The colouring is wonderfully dominant and extraordinarily versatile and expressive. The colouring is used as part of the lettering and sometimes used for the art without any line work. The colouring is used in a traditional way to emphasise and capture the details of the line work and create emotional key for the action. The generous use of the colours is very disciplined, it is always very carefully used in service of the story and the cast, it never overwhelms the comic. It loudly draws attention to itself and in doing so draws the reader deeper into the story and the slowing rising unease that becomes sharper  as the story unfolds.
The cast are engaging, Jake is uncertain and deeply doubtful of himself, he is also quick to help others who are in trouble and brave when it really matters and is very difficult to be so. Allie is a cute witch who reveals herself to be considerably more serious than anticipated.
The clever and utterly confident storytelling from Kristin Tipping is superbly paced, it plays with reader expectations and delivers in unexpected and utterly satisfying ways. The reveals lead the reader steadily down to a bleak secret and a great conclusion.
Kristin Tipping has exploited the possibilities of comics in a strongly creative and engaging way, her use of panels to control the flow and pace of the story are a joy to read. The cast are expressive and credible within the story framework. Kristin Tipping has a powerful creative vision and the skill and talent to deliver it. This comic is an undiluted pleasure.

Friday, December 8, 2017

Dracustein. Kim Roberts (Writer), Denis Pacher (Art), Chris Allen (Colours & Letters). Swampline Comics (November 2017)

A great fun mash up that packs a considerable ammount of story into the first issue. Dracustein is lonely and has a plan to build himself a life partner. Withe the assistance of the Wolf Man, the Mummy and a winged demon he has assembled most of the body parts he wants, the final mission is to find the head. A trip to the local village and the victim is found and the mission accomplished. Things rapidly go down hill from there, starting from the expected point of the reanimated female being horrified and repulsed and fleeing to the nicely unexpected events that follow. There are a number of interested and not so interested parties in the village and they make the situation for Dracustein much more complicated.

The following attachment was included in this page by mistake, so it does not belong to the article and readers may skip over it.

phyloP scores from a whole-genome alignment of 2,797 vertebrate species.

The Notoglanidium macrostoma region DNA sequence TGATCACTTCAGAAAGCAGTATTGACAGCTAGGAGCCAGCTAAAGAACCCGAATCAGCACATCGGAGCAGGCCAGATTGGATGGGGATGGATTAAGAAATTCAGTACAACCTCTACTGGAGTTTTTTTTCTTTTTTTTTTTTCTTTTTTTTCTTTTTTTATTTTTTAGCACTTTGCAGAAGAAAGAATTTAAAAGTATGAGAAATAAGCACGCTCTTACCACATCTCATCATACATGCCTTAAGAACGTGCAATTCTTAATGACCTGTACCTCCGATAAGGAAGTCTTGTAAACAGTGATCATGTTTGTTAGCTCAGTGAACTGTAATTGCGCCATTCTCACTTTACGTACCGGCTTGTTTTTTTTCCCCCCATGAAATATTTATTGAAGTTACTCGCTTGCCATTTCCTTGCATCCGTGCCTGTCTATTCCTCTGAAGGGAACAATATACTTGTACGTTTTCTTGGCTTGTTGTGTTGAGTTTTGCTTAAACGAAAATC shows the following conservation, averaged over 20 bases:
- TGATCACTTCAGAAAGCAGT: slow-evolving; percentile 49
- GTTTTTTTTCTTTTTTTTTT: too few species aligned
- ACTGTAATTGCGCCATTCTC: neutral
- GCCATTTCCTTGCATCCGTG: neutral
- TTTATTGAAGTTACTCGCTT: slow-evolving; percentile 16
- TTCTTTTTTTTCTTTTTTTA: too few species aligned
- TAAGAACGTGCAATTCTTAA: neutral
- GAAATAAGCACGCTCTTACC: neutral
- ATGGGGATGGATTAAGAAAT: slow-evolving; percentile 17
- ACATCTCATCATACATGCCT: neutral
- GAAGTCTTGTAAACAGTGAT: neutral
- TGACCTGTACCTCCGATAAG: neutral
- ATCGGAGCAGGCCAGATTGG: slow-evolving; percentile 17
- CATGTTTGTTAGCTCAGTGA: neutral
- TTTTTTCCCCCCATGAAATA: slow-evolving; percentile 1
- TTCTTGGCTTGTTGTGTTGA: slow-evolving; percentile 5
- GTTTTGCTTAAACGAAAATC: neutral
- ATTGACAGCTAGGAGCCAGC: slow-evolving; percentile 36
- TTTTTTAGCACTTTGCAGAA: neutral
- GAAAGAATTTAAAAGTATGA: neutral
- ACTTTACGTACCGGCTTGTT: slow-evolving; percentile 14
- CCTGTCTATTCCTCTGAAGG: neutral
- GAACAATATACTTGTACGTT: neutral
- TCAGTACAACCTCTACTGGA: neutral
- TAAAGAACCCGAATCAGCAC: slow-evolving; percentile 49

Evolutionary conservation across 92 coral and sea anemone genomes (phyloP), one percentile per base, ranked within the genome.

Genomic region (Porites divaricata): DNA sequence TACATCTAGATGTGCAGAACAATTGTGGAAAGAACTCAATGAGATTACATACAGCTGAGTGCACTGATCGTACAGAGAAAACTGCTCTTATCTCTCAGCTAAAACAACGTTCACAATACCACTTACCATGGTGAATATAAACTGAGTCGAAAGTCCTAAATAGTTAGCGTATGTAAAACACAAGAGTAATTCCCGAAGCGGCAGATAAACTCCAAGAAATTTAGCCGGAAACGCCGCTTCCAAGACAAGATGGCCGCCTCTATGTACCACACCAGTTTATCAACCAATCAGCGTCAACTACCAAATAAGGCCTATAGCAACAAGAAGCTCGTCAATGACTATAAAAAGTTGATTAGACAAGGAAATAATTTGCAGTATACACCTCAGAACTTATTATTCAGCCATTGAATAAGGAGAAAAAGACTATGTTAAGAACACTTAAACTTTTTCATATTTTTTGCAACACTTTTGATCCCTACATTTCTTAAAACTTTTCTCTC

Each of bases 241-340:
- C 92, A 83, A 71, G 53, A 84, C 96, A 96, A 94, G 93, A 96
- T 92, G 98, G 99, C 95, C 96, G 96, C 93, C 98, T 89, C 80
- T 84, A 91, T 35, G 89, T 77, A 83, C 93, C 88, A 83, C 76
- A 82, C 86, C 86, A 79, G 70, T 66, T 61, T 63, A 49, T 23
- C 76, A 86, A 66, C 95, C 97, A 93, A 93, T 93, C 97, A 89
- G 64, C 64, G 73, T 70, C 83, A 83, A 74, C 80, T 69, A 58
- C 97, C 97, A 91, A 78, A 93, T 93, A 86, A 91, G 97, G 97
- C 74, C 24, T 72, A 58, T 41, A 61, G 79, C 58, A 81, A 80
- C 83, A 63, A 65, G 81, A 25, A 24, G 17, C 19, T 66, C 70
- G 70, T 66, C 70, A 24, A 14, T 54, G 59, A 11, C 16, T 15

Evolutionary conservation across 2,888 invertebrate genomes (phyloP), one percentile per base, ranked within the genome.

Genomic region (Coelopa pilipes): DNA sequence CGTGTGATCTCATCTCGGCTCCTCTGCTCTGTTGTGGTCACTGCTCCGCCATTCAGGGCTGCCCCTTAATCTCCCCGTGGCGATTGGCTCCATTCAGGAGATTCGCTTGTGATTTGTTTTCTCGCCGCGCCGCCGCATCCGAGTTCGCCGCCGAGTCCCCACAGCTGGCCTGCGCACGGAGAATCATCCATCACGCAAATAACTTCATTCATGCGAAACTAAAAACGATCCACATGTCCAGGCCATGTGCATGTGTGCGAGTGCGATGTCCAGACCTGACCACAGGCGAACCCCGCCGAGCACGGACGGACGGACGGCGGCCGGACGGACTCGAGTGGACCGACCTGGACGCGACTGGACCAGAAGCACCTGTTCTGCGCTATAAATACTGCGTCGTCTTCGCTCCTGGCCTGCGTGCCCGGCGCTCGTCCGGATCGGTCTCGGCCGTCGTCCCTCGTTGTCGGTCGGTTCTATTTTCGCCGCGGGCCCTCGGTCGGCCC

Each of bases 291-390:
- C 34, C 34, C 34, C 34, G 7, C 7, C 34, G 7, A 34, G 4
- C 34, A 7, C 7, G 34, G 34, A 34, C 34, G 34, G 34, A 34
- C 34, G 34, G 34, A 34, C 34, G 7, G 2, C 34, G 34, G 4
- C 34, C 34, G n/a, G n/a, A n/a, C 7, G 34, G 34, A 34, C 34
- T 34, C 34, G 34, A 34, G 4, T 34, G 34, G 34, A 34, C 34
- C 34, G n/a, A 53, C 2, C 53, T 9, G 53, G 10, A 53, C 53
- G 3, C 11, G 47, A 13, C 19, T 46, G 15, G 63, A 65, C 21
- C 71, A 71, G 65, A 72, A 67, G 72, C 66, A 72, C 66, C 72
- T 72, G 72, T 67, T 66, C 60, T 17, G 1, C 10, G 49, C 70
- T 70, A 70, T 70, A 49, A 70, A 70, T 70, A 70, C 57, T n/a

Kim Roberts has managed to lovingly parody some classic film monsters and and create new story at the same time that allows her cast become independent characters in their own right. The light touch and wonderful confidence this is accomplished with is clear at every stage. The cast are introduced quickly and effectively and the initial set up is completed nicely. It is what follows that give the story and cast the lift they need to be more than a straightforward parody, the reveals are smartly staged and the plot lines are neatly twisted. The monsters are given a comic element that works well, the intended partner for Dracustein is given a human heartbeat, horrified and scared at her transformation. This gives the story a darker edge and it sharpens the whole episode.
Denis Pacher's friendly art is a pleasure to read, the cast are given a life and energy, they are clearly monsters and equally comic monsters. Dracustein is expressive as he needs to be, this is a heartfelt project for him and when it goes wrong he is clearly devastated. The rest of the cast are given the delicate balance between their origins and the needs of the story. The horror elements are never toned down, they are presented with just the right degree of exaggeration to make them work.
Chris Allen's colours bring out the details of the art with great force and subtly, Dracustein's suit is two colours side to side not top and bottom, a classic split. The colours are bright and expressive capturing the emotional tones of the story, the leters are quiet and natural to read, the sound effects give a boost to the action when required.
This is a very enjoyable issue that gets the story off to a flying start and leaves the reader happily anticipating more.

Thursday, November 30, 2017

The Thin Man. Dashiel Hammett. First Vintage Crime/Black Lizard (1992) (First published 1934)

A deeply engaging and enjoyable crime story. Nick Charles , a former private investigator now married to Nora and engaged in managing their business affairs, is reluctantly pulled into a murder investigation. The victim, Julia Wolf, was the secretary to an inventor, Charles Wynant who had been a client of Nick Charles some years before. Reluctantly drawn into the investigation by Wynant's ex-wife and children and Wynant' s lawyer, Nick Charles fins that he has to pursue the investigation in spite of his objections. The reveals are masterfully staged and the investigation circles around the cast and steadily the dark secrets are revealed leading to a wholly satisfying conclusion.